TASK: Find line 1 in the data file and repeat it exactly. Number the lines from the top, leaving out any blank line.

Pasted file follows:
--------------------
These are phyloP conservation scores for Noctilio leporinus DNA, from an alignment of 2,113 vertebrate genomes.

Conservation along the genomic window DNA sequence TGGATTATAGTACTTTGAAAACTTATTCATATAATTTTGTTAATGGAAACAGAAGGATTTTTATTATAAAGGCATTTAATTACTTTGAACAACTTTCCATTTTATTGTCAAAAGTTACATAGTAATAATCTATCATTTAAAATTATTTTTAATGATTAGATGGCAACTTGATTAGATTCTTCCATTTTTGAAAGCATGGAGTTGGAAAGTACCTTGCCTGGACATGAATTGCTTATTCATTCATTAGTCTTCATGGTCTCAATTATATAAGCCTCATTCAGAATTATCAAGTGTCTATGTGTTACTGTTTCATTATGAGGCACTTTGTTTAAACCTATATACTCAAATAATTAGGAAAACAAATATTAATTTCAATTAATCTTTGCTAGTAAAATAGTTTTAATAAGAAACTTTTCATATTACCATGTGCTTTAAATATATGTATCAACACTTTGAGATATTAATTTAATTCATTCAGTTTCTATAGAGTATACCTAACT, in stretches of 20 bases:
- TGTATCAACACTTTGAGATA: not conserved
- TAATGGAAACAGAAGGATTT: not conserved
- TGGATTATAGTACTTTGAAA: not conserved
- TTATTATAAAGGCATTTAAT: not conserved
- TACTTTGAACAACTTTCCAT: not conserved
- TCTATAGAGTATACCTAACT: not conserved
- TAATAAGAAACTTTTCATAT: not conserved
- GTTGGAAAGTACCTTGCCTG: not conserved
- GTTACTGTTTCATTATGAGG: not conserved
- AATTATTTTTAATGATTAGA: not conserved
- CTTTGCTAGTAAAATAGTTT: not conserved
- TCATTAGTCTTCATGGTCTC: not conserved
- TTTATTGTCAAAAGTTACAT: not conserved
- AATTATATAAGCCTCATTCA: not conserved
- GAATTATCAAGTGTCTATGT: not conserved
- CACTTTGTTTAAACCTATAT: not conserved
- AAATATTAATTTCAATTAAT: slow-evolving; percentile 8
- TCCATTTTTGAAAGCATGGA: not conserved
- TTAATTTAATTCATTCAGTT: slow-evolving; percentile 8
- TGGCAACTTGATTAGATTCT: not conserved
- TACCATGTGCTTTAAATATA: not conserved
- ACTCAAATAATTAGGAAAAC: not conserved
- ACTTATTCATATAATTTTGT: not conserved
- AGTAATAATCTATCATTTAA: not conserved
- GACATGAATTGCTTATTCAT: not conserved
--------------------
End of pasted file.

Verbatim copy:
These are phyloP conservation scores for Noctilio leporinus DNA, from an alignment of 2,113 vertebrate genomes.